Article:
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Eighty years ago, the RAF punishes success and unorthodoxy

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    The Greek army launched a counter-offensive across practically the whole width of the front. The main focus of the attack was the town of Korce, well over the frontier of Italian dominated Albania. It was the main route centre of south-east Albania. Rather than fight the Italians on the plain around the city where their lack of tanks and mechanical transport would have put them at a disadvantage, the Greeks worked through the high ground surrounding the area. Further south the Greeks drove the Italians out of the last of the Greek territory taken in their initial offensive. The Italians depended on the Albanian ports of Durreze and Valona for all resupply. These were the largest ports in the country but still small and ill-equipped, leaving the Italian army at a severe logisitical disadvantage. The Luftwaffe was starting to shift its attacks beyond London. One of the first cities to suffer was Coventry which was bombed by 500 aircraft. Weather conditions were almost perfect; late

Eighty years ago, Nazi Germany and the USSR fail to divide the world between themselves as an unknown British Brigadier wins his first battle

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  The visit of Soviet Foreign Minister Molotov to Berlin generated huge interest. Since the dismemberment of Poland over a year before relations between the two dictatorships had been uneasily calm. The Soviets were suspicious of a large German presence in Finland which they still hoped to conquer and the Germans were not enthusiastic at the thought of further Soviet expansion in the Balkans. The Germans proposed a deal under which the Soviets would join the Axis and divide their regions into formal spheres of influence; they pointed the Soviets south-east towards the Caucasus and, eventually, British-held India. Ribbentrop, the German foreign minister, argued that this arrangement would reflect the reality of a world in which British power was at an end. As the arrival of British bombers over Berlin – albeit doing minimal damage – forced the negotiating partners into an air-raid shelter, Molotov queried this premise. The discussions concluded with no agreement. Stalin was anxious

Eighty years ago, Mussolini's campaign in Greece comes up against a military professional

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  Mussolini’s lunatic decision to attack Greece brought the Italian army up against the brutal fact that its successes during the Fascist era had only come when it faced extremely weak opposition: the tribal levies of Abyssinia and the feeble resources of the Kingdom of Albania. It had not covered itself in glory during the Spanish Civil War. Before that, its experience had been in the gruelling but essentially attritional battles against Austria on its north eastern frontier. By contrast the Greek army might have been small and poorly equipped but it had fought for more than a decade in the fluid battles of the Balkan wars, and – albeit disastrously – the war with Turkey. Greece's de facto dictator Ioannis Metaxas had been an army general trained at the Berlin Kriegsakademie (War Academy), the cradle of the German general staff, before entering politics. The Greek leaders could adopt a strategy based on reasonable confidence that Bulgaria would stay neutral, however much it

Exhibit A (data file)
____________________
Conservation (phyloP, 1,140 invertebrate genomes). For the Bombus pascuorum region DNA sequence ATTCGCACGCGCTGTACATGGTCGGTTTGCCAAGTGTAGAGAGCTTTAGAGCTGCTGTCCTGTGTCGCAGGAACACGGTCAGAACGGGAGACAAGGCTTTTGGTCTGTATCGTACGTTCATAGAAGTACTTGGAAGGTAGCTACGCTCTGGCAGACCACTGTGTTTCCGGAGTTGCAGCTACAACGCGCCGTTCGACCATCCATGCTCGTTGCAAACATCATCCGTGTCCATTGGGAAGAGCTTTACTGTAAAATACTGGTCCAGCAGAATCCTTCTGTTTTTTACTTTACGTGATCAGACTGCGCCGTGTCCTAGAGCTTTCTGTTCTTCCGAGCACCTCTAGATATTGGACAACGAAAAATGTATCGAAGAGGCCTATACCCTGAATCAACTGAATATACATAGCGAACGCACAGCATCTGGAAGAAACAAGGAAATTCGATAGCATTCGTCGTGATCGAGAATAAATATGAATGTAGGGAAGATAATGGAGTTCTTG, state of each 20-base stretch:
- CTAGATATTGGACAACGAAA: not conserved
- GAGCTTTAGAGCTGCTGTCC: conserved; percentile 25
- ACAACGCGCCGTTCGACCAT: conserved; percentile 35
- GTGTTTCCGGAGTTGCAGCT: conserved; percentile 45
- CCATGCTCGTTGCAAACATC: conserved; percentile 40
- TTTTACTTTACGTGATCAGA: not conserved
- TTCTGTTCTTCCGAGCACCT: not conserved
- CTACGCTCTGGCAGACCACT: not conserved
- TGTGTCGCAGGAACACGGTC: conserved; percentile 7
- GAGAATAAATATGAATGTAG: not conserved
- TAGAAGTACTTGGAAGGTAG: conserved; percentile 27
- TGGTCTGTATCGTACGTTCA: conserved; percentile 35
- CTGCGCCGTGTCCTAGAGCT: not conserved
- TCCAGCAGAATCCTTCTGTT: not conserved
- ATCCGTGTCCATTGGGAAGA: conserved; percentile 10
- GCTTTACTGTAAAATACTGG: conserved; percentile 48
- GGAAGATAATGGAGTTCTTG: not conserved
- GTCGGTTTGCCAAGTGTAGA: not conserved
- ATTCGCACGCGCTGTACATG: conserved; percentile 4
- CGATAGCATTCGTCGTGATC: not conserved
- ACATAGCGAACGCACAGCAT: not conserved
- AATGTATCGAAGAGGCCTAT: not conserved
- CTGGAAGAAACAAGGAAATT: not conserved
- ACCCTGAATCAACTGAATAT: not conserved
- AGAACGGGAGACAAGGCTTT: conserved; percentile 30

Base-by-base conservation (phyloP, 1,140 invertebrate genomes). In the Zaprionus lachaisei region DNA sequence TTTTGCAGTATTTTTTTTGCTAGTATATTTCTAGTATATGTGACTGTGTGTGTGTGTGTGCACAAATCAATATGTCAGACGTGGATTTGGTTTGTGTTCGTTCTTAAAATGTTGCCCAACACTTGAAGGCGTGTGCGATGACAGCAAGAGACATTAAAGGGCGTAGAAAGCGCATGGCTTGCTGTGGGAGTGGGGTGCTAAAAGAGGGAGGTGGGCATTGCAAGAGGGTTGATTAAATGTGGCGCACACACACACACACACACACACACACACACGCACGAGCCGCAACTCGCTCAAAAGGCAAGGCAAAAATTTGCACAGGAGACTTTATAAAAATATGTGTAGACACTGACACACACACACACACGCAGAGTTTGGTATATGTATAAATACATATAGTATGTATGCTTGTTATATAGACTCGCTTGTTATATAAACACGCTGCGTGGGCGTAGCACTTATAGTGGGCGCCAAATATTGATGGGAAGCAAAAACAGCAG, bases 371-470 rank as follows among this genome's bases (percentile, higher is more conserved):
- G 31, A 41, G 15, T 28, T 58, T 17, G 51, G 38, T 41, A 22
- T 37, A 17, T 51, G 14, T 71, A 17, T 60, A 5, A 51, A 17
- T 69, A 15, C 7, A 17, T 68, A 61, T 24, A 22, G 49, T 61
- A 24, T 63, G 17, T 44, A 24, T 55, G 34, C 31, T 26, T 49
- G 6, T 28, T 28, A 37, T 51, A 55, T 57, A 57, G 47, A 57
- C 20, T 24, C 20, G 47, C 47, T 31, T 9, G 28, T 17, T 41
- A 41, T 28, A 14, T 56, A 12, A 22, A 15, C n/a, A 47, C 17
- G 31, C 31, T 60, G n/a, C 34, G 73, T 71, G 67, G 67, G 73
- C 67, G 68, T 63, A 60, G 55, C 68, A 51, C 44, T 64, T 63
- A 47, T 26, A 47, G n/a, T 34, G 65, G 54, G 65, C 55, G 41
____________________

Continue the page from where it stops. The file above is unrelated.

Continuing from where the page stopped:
Eighty years ago, jealousy between the dictators helps spread the war into the Mediterranean

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    In one of the war’s most pointless follies Italy launched an invasion of Greece. It is hard to find any material justification for the move, on strategical or economic grounds. It is just conceivable that Mussolini imagined that Greece would cede the territory that he was demanding – on no legal or historical basis whatever – and grant him a bloodless victory. Otherwise it was aggression for the sake of aggression. The invasion of Albania in 1939 could - just – be viewed as a step to cement control of the Adriatic and exert pressure on Yugoslavia but Greece was no more than a senseless southern expansion of the Italian “empire.” The decision was in part due to Mussolini’s sense of inferiority towards Hitler, whom he felt subordinated Italy to German expansionary moves without consultation. Here he could play the same trick on Hitler. Futile as it was, the invasion of Greece expanded the geographical scope of the war into both the Balkans, which had been uneasily peaceful, and the M

Eighty years ago, Hitler meets two generals turned political leaders and opts for the status quo

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  Hitler made a long journey to the south in his personal train Europa to meet the leaders of Spain and France, both friends of Germany but in no way friends of each other; they were riven by mutual distrust and predatory sentiment. Any move by Germany to strengthen ties with one would have affected relations with the other. Hitler set out with no strong ideas of what he wanted to obtain and the talks were essentially exploratory from him, which was just as well. Hitler and Franco met at Hendaye just north of the France’s frontier with Spain. Franco arrived in an antiquated a leaky train once used by the royal family. He somehow deluded himself that he was negotiating from a position of strength and delivered a long list of the rewards that he expected for joining the war on Hitler’s side. These were presented in a long and pompous monologue, objectionable to Hitler who expected to subject his interlocutors to such torment, not suffer it himself. As these gains would mainly have c